ERIC Number: ED041621
Record Type: RIE
Publication Date: 1970-Mar-15
Reference Count: 0
Issues and Realities in Early Childhood Education.
This paper investigates three issues vital to early childhood education: (1) sources of curriculum, (2) sources of financial support, and (3) the relationship between racism and compensatory education. "Natural" childhood and child development theories are discussed, and their use as a source of curriculum for young children is questioned, as is the use of intelligence tests. Sources of financial support have been federal programs, the public schools, and private owners. New to the field are corporate franchise and chain operations which have inherent dangers: use of standardized curriculum and procedure; the possibility that profit motive may cut costs at the expense of the children; and the freedom to be racially restrictive. Benefits may be innovativeness and independence from political pressure. The Kerner Commission recommendation that more preschool compensatory education programs be provided in black ghetto areas seems designed to make black children behave more like white, middle class children. The identification of the problem as being in the child is a confortable concept of disadvantagement for white group members. However, the problem may be in public school attitudes, which tend to perpetuate disadvantagement by providing inadequate educational experiences and by viewing the child through a negative set of expectations. (Author/NH)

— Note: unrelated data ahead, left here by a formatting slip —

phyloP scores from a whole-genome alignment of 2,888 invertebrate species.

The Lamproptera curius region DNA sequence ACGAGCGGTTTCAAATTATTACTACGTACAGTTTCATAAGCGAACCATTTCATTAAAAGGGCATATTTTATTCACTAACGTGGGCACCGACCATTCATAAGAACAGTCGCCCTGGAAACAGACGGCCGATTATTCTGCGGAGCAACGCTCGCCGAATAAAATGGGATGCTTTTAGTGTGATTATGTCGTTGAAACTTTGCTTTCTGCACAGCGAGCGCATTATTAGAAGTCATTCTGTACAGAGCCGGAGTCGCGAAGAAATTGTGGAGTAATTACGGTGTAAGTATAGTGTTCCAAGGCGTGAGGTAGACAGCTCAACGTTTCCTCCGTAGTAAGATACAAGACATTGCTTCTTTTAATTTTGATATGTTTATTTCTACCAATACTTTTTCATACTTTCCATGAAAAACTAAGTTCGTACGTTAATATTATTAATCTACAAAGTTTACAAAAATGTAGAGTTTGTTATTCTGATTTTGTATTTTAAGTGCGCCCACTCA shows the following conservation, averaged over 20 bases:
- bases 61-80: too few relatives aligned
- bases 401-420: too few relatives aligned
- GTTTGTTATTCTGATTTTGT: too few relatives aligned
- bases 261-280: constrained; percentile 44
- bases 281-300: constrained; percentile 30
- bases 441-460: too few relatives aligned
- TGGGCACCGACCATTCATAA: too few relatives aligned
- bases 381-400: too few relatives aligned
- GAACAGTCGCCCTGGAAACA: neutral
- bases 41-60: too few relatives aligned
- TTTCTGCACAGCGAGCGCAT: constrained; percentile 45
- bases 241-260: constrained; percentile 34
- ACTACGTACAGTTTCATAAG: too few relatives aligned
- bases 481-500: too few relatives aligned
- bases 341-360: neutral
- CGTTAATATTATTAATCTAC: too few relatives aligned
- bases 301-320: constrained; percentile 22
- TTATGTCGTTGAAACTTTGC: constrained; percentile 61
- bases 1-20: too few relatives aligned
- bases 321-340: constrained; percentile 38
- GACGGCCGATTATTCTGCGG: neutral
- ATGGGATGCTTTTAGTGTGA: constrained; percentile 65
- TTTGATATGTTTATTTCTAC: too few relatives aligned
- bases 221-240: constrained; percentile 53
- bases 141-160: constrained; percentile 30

Publication Type: N/A
Education Level: N/A
Authoring Institution: Illinois Univ., Urbana. Coll. of Education.
Note: Paper presented at the conference of the Association for Supervision and Curriculum Development, San Francisco, California, March 15, 1970